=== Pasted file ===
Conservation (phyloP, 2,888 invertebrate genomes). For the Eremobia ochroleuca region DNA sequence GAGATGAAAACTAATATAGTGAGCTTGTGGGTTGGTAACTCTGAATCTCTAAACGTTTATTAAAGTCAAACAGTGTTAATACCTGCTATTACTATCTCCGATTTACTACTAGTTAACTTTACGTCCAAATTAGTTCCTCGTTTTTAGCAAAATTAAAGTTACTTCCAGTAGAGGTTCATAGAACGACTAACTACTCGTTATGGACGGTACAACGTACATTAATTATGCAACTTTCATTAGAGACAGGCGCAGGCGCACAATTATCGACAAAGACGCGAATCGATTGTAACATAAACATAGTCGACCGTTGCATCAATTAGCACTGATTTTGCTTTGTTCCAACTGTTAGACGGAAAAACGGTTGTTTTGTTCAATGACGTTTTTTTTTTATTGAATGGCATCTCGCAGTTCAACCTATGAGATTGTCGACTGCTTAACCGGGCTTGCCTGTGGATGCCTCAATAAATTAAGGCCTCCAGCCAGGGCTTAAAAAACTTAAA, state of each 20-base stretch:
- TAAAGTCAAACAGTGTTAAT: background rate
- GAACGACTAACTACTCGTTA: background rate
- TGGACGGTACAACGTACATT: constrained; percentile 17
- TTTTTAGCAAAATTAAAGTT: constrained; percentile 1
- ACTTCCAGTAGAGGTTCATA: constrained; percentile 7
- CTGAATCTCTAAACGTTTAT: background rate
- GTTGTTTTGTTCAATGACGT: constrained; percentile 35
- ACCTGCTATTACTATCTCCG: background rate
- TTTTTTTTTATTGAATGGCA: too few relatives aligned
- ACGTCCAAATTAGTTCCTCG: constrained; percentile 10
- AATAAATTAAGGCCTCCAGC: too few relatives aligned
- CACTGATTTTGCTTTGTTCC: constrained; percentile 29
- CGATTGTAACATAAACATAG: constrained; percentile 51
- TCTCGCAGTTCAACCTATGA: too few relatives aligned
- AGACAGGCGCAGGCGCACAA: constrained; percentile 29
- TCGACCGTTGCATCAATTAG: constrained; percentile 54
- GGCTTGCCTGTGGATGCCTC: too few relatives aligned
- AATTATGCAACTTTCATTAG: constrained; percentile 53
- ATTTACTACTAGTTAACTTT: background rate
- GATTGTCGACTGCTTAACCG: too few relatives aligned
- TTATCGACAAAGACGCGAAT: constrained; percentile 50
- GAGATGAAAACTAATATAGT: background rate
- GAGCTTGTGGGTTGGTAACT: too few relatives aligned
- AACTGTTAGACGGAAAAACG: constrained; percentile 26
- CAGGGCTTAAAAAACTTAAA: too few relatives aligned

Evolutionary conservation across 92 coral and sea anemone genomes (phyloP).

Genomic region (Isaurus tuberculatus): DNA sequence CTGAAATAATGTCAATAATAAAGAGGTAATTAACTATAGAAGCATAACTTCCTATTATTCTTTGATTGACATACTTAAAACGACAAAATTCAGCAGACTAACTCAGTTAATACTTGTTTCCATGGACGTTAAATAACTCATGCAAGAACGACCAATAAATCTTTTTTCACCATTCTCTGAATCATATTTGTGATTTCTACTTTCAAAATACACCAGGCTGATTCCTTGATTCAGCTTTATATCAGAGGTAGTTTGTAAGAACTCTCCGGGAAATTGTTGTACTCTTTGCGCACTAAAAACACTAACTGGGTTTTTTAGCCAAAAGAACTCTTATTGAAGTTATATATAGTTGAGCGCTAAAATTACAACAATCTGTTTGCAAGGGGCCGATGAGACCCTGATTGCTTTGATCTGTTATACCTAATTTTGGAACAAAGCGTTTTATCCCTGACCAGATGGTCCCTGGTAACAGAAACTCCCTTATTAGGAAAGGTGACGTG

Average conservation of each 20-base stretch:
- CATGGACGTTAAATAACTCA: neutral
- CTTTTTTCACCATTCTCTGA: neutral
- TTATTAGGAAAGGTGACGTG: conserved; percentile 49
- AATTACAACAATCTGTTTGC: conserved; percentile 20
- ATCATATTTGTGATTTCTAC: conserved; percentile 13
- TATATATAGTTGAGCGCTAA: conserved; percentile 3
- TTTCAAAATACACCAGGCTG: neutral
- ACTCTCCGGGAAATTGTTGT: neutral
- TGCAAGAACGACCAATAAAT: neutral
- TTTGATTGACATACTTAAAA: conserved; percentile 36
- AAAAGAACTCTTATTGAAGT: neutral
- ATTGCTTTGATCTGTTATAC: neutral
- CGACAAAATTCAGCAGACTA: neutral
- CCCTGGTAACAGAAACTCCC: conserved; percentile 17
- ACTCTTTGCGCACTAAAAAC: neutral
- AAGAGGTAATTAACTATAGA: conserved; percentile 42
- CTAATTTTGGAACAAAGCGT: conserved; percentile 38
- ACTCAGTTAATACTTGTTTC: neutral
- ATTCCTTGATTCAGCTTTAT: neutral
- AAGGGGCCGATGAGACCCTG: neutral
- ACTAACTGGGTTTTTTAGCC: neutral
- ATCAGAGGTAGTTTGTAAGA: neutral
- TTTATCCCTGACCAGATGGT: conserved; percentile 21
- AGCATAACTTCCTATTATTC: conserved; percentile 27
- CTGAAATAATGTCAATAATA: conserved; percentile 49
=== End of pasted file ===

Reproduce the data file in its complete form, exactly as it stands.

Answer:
Conservation (phyloP, 2,888 invertebrate genomes). For the Eremobia ochroleuca region DNA sequence GAGATGAAAACTAATATAGTGAGCTTGTGGGTTGGTAACTCTGAATCTCTAAACGTTTATTAAAGTCAAACAGTGTTAATACCTGCTATTACTATCTCCGATTTACTACTAGTTAACTTTACGTCCAAATTAGTTCCTCGTTTTTAGCAAAATTAAAGTTACTTCCAGTAGAGGTTCATAGAACGACTAACTACTCGTTATGGACGGTACAACGTACATTAATTATGCAACTTTCATTAGAGACAGGCGCAGGCGCACAATTATCGACAAAGACGCGAATCGATTGTAACATAAACATAGTCGACCGTTGCATCAATTAGCACTGATTTTGCTTTGTTCCAACTGTTAGACGGAAAAACGGTTGTTTTGTTCAATGACGTTTTTTTTTTATTGAATGGCATCTCGCAGTTCAACCTATGAGATTGTCGACTGCTTAACCGGGCTTGCCTGTGGATGCCTCAATAAATTAAGGCCTCCAGCCAGGGCTTAAAAAACTTAAA, state of each 20-base stretch:
- TAAAGTCAAACAGTGTTAAT: background rate
- GAACGACTAACTACTCGTTA: background rate
- TGGACGGTACAACGTACATT: constrained; percentile 17
- TTTTTAGCAAAATTAAAGTT: constrained; percentile 1
- ACTTCCAGTAGAGGTTCATA: constrained; percentile 7
- CTGAATCTCTAAACGTTTAT: background rate
- GTTGTTTTGTTCAATGACGT: constrained; percentile 35
- ACCTGCTATTACTATCTCCG: background rate
- TTTTTTTTTATTGAATGGCA: too few relatives aligned
- ACGTCCAAATTAGTTCCTCG: constrained; percentile 10
- AATAAATTAAGGCCTCCAGC: too few relatives aligned
- CACTGATTTTGCTTTGTTCC: constrained; percentile 29
- CGATTGTAACATAAACATAG: constrained; percentile 51
- TCTCGCAGTTCAACCTATGA: too few relatives aligned
- AGACAGGCGCAGGCGCACAA: constrained; percentile 29
- TCGACCGTTGCATCAATTAG: constrained; percentile 54
- GGCTTGCCTGTGGATGCCTC: too few relatives aligned
- AATTATGCAACTTTCATTAG: constrained; percentile 53
- ATTTACTACTAGTTAACTTT: background rate
- GATTGTCGACTGCTTAACCG: too few relatives aligned
- TTATCGACAAAGACGCGAAT: constrained; percentile 50
- GAGATGAAAACTAATATAGT: background rate
- GAGCTTGTGGGTTGGTAACT: too few relatives aligned
- AACTGTTAGACGGAAAAACG: constrained; percentile 26
- CAGGGCTTAAAAAACTTAAA: too few relatives aligned

Evolutionary conservation across 92 coral and sea anemone genomes (phyloP).

Genomic region (Isaurus tuberculatus): DNA sequence CTGAAATAATGTCAATAATAAAGAGGTAATTAACTATAGAAGCATAACTTCCTATTATTCTTTGATTGACATACTTAAAACGACAAAATTCAGCAGACTAACTCAGTTAATACTTGTTTCCATGGACGTTAAATAACTCATGCAAGAACGACCAATAAATCTTTTTTCACCATTCTCTGAATCATATTTGTGATTTCTACTTTCAAAATACACCAGGCTGATTCCTTGATTCAGCTTTATATCAGAGGTAGTTTGTAAGAACTCTCCGGGAAATTGTTGTACTCTTTGCGCACTAAAAACACTAACTGGGTTTTTTAGCCAAAAGAACTCTTATTGAAGTTATATATAGTTGAGCGCTAAAATTACAACAATCTGTTTGCAAGGGGCCGATGAGACCCTGATTGCTTTGATCTGTTATACCTAATTTTGGAACAAAGCGTTTTATCCCTGACCAGATGGTCCCTGGTAACAGAAACTCCCTTATTAGGAAAGGTGACGTG

Average conservation of each 20-base stretch:
- CATGGACGTTAAATAACTCA: neutral
- CTTTTTTCACCATTCTCTGA: neutral
- TTATTAGGAAAGGTGACGTG: conserved; percentile 49
- AATTACAACAATCTGTTTGC: conserved; percentile 20
- ATCATATTTGTGATTTCTAC: conserved; percentile 13
- TATATATAGTTGAGCGCTAA: conserved; percentile 3
- TTTCAAAATACACCAGGCTG: neutral
- ACTCTCCGGGAAATTGTTGT: neutral
- TGCAAGAACGACCAATAAAT: neutral
- TTTGATTGACATACTTAAAA: conserved; percentile 36
- AAAAGAACTCTTATTGAAGT: neutral
- ATTGCTTTGATCTGTTATAC: neutral
- CGACAAAATTCAGCAGACTA: neutral
- CCCTGGTAACAGAAACTCCC: conserved; percentile 17
- ACTCTTTGCGCACTAAAAAC: neutral
- AAGAGGTAATTAACTATAGA: conserved; percentile 42
- CTAATTTTGGAACAAAGCGT: conserved; percentile 38
- ACTCAGTTAATACTTGTTTC: neutral
- ATTCCTTGATTCAGCTTTAT: neutral
- AAGGGGCCGATGAGACCCTG: neutral
- ACTAACTGGGTTTTTTAGCC: neutral
- ATCAGAGGTAGTTTGTAAGA: neutral
- TTTATCCCTGACCAGATGGT: conserved; percentile 21
- AGCATAACTTCCTATTATTC: conserved; percentile 27
- CTGAAATAATGTCAATAATA: conserved; percentile 49